Rina Sawayama has marked herself out as the pop artist to watch.
With the unbelievably strong lead single “STFU!”, followed closely by the noughties pop, hair-metal-tinged “XS” and then the house-influenced addictive “Commes Des Garcons”, how could she not be?
On her eponymous debut album SAWAYAMA comes deftly woven threads of culture, family, and identity. Its heart lies in dualities; it’s about being home and being away from home, the then and now, and most importantly, finding understanding.
Opening with the musical elation of “Dynasty”, there’s something insurmountably theatrical and polished about it, be it the ‘80s hair-metal guitars, or the choir inspired backup vocals. But it's all rather apt, as SAWAYAMA’s heart lies in the personal experiences of its brainchild, with the unapologetically in-your-face “STFU” being directly influenced by the ignorance Rina has faced in Britain due to her Japanese heritage.
The thicket of genres which twist throughout SAWAYAMA, often opposing each other, are the key weapon in the arsenal. “Akasaka Sad” and “Paradisin’” are two strong pop songs sat side by side, with bubbling electronic melodies in the former and saxophone solos in the latter. While “Love Me 4 Me” juxtaposes “Bad Friend” in a tantalising way; one is a nod to retro hip-hop and the other an introspective low-key ballad. It’s as if Sawayama has taken the best part of the past four decades of music and married them in delightfully catchy, and effectively perfect, pop songs.
Even the return of hair-metal stadium rock on “Who’s Gonna Save U Now?” finds its opposite in “Tokyo Love Hotel”, a futuristic night-time pop treat, carried with computerised sound effects and Sawayama's powerful voice. “Chosen Family” is where the familial subject matter comes most direct, before pulling the album to a close on “Snakeskin”, the most classically experimental track of the album, frantically turning sonic corners until it leaves you wanting more.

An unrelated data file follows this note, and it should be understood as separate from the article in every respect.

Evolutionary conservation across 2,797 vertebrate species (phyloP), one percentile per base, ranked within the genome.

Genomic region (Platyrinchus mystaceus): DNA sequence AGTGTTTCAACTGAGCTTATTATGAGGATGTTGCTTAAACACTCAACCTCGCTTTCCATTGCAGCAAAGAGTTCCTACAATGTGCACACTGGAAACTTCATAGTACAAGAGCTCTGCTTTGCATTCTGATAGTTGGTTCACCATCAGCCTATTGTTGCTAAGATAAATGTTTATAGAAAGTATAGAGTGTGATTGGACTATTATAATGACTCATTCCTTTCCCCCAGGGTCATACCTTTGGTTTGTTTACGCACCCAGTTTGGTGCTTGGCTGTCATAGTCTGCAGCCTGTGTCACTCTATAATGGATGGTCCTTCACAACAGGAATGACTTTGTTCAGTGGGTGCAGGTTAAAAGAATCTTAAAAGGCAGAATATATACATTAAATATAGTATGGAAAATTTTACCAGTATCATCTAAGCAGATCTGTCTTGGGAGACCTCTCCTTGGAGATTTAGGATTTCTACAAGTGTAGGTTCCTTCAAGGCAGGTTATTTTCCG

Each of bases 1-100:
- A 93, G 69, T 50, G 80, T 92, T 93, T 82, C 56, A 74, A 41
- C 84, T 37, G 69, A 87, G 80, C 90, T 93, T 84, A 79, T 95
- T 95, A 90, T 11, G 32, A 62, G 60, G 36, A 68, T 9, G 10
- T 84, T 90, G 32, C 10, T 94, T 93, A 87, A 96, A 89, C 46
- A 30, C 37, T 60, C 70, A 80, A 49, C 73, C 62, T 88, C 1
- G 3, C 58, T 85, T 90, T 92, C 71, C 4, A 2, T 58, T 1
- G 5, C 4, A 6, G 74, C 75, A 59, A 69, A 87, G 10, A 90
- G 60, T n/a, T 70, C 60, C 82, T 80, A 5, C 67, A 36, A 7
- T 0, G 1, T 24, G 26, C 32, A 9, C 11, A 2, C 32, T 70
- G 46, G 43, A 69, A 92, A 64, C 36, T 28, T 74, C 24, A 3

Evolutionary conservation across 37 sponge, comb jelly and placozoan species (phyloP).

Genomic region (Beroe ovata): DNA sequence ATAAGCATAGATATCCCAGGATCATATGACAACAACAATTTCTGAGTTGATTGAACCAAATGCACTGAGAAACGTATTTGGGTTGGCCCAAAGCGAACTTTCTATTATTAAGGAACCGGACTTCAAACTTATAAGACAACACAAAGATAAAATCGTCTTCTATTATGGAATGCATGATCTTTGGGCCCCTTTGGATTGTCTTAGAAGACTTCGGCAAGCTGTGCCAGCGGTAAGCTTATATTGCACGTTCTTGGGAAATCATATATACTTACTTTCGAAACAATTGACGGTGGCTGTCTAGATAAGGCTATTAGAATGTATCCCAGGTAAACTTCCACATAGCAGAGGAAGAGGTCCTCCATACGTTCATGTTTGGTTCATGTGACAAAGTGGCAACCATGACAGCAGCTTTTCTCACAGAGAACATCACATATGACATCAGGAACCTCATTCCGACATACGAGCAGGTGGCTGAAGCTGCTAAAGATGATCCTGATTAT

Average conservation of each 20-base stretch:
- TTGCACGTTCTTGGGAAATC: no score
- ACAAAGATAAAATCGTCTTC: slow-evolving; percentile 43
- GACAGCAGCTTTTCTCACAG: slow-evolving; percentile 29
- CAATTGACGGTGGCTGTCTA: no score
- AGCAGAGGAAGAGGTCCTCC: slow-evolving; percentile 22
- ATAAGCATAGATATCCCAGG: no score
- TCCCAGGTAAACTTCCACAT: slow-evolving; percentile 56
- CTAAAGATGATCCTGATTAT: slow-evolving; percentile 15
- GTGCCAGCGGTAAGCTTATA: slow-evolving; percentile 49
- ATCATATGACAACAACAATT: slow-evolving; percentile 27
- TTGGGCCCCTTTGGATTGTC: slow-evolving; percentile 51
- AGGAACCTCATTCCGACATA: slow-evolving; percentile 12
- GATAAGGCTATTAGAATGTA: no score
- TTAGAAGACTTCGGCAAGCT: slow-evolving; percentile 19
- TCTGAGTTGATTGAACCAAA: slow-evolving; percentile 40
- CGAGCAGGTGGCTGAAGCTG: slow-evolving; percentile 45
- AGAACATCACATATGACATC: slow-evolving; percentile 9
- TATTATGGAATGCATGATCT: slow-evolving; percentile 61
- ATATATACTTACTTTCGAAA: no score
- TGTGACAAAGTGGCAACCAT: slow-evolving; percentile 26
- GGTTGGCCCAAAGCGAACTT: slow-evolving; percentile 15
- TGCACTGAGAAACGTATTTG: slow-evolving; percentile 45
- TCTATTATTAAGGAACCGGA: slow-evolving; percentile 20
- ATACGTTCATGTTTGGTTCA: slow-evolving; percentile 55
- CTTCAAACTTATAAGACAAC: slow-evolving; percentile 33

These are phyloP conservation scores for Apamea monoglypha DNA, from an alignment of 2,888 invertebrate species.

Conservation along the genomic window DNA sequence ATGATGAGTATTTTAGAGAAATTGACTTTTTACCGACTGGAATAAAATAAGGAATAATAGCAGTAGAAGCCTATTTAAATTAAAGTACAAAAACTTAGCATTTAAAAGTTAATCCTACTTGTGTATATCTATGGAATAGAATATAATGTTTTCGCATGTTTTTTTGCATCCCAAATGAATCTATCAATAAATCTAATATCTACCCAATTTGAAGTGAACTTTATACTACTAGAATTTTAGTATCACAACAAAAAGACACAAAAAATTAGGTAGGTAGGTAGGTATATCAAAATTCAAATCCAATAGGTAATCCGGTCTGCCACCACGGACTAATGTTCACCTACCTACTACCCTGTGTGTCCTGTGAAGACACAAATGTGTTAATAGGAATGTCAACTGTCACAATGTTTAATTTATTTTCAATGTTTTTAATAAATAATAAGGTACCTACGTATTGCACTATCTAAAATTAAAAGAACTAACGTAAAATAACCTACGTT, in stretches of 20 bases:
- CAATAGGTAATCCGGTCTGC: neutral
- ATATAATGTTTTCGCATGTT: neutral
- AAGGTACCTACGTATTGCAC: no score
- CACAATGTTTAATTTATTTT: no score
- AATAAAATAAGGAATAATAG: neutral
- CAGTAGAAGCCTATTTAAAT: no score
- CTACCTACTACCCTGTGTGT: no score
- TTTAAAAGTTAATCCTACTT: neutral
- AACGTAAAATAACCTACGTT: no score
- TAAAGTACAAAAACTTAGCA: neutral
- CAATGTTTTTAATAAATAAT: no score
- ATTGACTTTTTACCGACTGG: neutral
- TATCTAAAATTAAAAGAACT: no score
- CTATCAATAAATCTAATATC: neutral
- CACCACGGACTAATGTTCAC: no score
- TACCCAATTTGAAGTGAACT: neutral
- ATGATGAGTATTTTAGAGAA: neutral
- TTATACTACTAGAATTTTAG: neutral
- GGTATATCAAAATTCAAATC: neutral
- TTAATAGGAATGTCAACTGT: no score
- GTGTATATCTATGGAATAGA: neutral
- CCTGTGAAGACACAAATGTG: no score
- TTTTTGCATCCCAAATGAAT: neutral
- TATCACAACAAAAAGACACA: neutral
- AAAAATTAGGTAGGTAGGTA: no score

Which is what Sawayama does so well; she takes motifs and styles from every genre and era and curates something that feels futuristic. There’s never a dull moment on this record, always offering something to be hooked on, whether it’s a notable lyric or innovative sound, aided in part by eclectic and elusive producer Clarence Clarity.
It’s not that Sawayama is just a fantastic songwriter and storyteller, she’s also a hugely talented vocalist. Strong and emotional vocals mean that every single track on the record was destined to be sung by her, forgoing the facsimilie pop trap. Personal experience aside, SAWAYAMA is as much about her as it is about the grand scheme, to the point where it’s necessary to run the album through a few times, focusing upon different interpretations you may find.
Ultimately, this deftly intelligent record takes personal and musical themes, and presents them in a way that doesn’t feel like it’s ever been done before. Rina Sawayama is one-of-a-kind, and her debut album certainly isn’t going to be quiet about that.